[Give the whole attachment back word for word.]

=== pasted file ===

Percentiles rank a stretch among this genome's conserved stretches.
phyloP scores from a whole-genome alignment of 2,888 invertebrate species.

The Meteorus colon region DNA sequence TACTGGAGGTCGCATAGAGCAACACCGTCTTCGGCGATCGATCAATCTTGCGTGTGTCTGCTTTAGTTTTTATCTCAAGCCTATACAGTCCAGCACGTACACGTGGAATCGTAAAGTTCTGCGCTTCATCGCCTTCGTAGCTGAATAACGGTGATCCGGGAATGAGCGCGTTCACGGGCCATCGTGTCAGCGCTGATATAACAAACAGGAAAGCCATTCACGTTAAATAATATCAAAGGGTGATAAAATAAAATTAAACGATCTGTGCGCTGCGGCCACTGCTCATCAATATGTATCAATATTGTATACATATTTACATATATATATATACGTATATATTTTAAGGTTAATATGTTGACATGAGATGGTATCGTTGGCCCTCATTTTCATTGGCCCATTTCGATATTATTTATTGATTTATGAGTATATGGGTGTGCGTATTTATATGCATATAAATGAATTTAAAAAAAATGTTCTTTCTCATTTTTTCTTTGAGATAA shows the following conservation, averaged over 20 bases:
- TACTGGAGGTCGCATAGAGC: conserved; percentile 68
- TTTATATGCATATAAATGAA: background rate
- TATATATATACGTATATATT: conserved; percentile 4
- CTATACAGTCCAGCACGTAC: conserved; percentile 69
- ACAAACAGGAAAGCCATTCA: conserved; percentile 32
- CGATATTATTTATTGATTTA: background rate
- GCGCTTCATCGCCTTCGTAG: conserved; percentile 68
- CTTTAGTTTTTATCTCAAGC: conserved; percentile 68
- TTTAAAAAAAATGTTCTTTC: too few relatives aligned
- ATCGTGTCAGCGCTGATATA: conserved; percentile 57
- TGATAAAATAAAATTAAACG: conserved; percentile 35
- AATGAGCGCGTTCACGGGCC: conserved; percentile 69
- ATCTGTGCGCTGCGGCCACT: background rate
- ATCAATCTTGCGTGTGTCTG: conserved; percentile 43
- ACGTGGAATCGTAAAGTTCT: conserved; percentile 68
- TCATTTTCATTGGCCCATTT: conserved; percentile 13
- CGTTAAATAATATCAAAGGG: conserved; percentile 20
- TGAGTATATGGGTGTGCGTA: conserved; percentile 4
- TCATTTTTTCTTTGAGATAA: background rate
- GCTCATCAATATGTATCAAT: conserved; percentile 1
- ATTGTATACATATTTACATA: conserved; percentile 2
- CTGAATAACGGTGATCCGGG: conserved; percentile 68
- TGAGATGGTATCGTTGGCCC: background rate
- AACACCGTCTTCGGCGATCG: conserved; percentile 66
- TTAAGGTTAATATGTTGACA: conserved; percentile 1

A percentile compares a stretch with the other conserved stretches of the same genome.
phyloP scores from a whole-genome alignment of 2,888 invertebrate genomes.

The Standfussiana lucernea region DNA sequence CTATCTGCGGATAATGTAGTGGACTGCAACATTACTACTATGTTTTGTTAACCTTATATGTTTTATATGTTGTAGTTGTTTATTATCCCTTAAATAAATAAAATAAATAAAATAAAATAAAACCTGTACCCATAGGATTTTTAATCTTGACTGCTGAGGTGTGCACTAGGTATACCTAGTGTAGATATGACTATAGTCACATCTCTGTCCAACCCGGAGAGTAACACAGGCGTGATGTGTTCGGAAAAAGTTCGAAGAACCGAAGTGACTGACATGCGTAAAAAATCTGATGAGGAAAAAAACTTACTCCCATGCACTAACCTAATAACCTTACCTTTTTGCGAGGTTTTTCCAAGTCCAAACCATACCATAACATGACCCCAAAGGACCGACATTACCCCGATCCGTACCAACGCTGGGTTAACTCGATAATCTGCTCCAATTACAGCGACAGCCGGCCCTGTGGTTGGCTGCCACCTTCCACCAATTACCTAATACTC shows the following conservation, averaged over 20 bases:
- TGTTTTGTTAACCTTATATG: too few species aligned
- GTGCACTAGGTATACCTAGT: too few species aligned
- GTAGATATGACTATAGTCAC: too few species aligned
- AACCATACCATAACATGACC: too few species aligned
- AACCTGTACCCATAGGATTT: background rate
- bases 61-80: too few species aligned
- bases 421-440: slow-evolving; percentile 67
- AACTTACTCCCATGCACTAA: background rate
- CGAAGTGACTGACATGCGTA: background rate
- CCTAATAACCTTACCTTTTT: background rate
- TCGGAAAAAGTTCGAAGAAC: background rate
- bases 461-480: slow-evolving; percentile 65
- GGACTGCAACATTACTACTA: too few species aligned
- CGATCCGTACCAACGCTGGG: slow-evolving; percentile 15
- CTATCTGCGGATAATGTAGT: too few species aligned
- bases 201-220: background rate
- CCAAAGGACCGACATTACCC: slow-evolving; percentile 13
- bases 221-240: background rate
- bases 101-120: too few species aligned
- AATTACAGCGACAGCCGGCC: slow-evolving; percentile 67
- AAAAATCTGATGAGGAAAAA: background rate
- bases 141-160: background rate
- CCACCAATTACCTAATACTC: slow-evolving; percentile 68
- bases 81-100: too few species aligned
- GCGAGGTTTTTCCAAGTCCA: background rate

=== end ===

Percentiles rank a stretch among this genome's conserved stretches.
phyloP scores from a whole-genome alignment of 2,888 invertebrate species.

The Meteorus colon region DNA sequence TACTGGAGGTCGCATAGAGCAACACCGTCTTCGGCGATCGATCAATCTTGCGTGTGTCTGCTTTAGTTTTTATCTCAAGCCTATACAGTCCAGCACGTACACGTGGAATCGTAAAGTTCTGCGCTTCATCGCCTTCGTAGCTGAATAACGGTGATCCGGGAATGAGCGCGTTCACGGGCCATCGTGTCAGCGCTGATATAACAAACAGGAAAGCCATTCACGTTAAATAATATCAAAGGGTGATAAAATAAAATTAAACGATCTGTGCGCTGCGGCCACTGCTCATCAATATGTATCAATATTGTATACATATTTACATATATATATATACGTATATATTTTAAGGTTAATATGTTGACATGAGATGGTATCGTTGGCCCTCATTTTCATTGGCCCATTTCGATATTATTTATTGATTTATGAGTATATGGGTGTGCGTATTTATATGCATATAAATGAATTTAAAAAAAATGTTCTTTCTCATTTTTTCTTTGAGATAA shows the following conservation, averaged over 20 bases:
- TACTGGAGGTCGCATAGAGC: conserved; percentile 68
- TTTATATGCATATAAATGAA: background rate
- TATATATATACGTATATATT: conserved; percentile 4
- CTATACAGTCCAGCACGTAC: conserved; percentile 69
- ACAAACAGGAAAGCCATTCA: conserved; percentile 32
- CGATATTATTTATTGATTTA: background rate
- GCGCTTCATCGCCTTCGTAG: conserved; percentile 68
- CTTTAGTTTTTATCTCAAGC: conserved; percentile 68
- TTTAAAAAAAATGTTCTTTC: too few relatives aligned
- ATCGTGTCAGCGCTGATATA: conserved; percentile 57
- TGATAAAATAAAATTAAACG: conserved; percentile 35
- AATGAGCGCGTTCACGGGCC: conserved; percentile 69
- ATCTGTGCGCTGCGGCCACT: background rate
- ATCAATCTTGCGTGTGTCTG: conserved; percentile 43
- ACGTGGAATCGTAAAGTTCT: conserved; percentile 68
- TCATTTTCATTGGCCCATTT: conserved; percentile 13
- CGTTAAATAATATCAAAGGG: conserved; percentile 20
- TGAGTATATGGGTGTGCGTA: conserved; percentile 4
- TCATTTTTTCTTTGAGATAA: background rate
- GCTCATCAATATGTATCAAT: conserved; percentile 1
- ATTGTATACATATTTACATA: conserved; percentile 2
- CTGAATAACGGTGATCCGGG: conserved; percentile 68
- TGAGATGGTATCGTTGGCCC: background rate
- AACACCGTCTTCGGCGATCG: conserved; percentile 66
- TTAAGGTTAATATGTTGACA: conserved; percentile 1

A percentile compares a stretch with the other conserved stretches of the same genome.
phyloP scores from a whole-genome alignment of 2,888 invertebrate genomes.

The Standfussiana lucernea region DNA sequence CTATCTGCGGATAATGTAGTGGACTGCAACATTACTACTATGTTTTGTTAACCTTATATGTTTTATATGTTGTAGTTGTTTATTATCCCTTAAATAAATAAAATAAATAAAATAAAATAAAACCTGTACCCATAGGATTTTTAATCTTGACTGCTGAGGTGTGCACTAGGTATACCTAGTGTAGATATGACTATAGTCACATCTCTGTCCAACCCGGAGAGTAACACAGGCGTGATGTGTTCGGAAAAAGTTCGAAGAACCGAAGTGACTGACATGCGTAAAAAATCTGATGAGGAAAAAAACTTACTCCCATGCACTAACCTAATAACCTTACCTTTTTGCGAGGTTTTTCCAAGTCCAAACCATACCATAACATGACCCCAAAGGACCGACATTACCCCGATCCGTACCAACGCTGGGTTAACTCGATAATCTGCTCCAATTACAGCGACAGCCGGCCCTGTGGTTGGCTGCCACCTTCCACCAATTACCTAATACTC shows the following conservation, averaged over 20 bases:
- TGTTTTGTTAACCTTATATG: too few species aligned
- GTGCACTAGGTATACCTAGT: too few species aligned
- GTAGATATGACTATAGTCAC: too few species aligned
- AACCATACCATAACATGACC: too few species aligned
- AACCTGTACCCATAGGATTT: background rate
- bases 61-80: too few species aligned
- bases 421-440: slow-evolving; percentile 67
- AACTTACTCCCATGCACTAA: background rate
- CGAAGTGACTGACATGCGTA: background rate
- CCTAATAACCTTACCTTTTT: background rate
- TCGGAAAAAGTTCGAAGAAC: background rate
- bases 461-480: slow-evolving; percentile 65
- GGACTGCAACATTACTACTA: too few species aligned
- CGATCCGTACCAACGCTGGG: slow-evolving; percentile 15
- CTATCTGCGGATAATGTAGT: too few species aligned
- bases 201-220: background rate
- CCAAAGGACCGACATTACCC: slow-evolving; percentile 13
- bases 221-240: background rate
- bases 101-120: too few species aligned
- AATTACAGCGACAGCCGGCC: slow-evolving; percentile 67
- AAAAATCTGATGAGGAAAAA: background rate
- bases 141-160: background rate
- CCACCAATTACCTAATACTC: slow-evolving; percentile 68
- bases 81-100: too few species aligned
- GCGAGGTTTTTCCAAGTCCA: background rate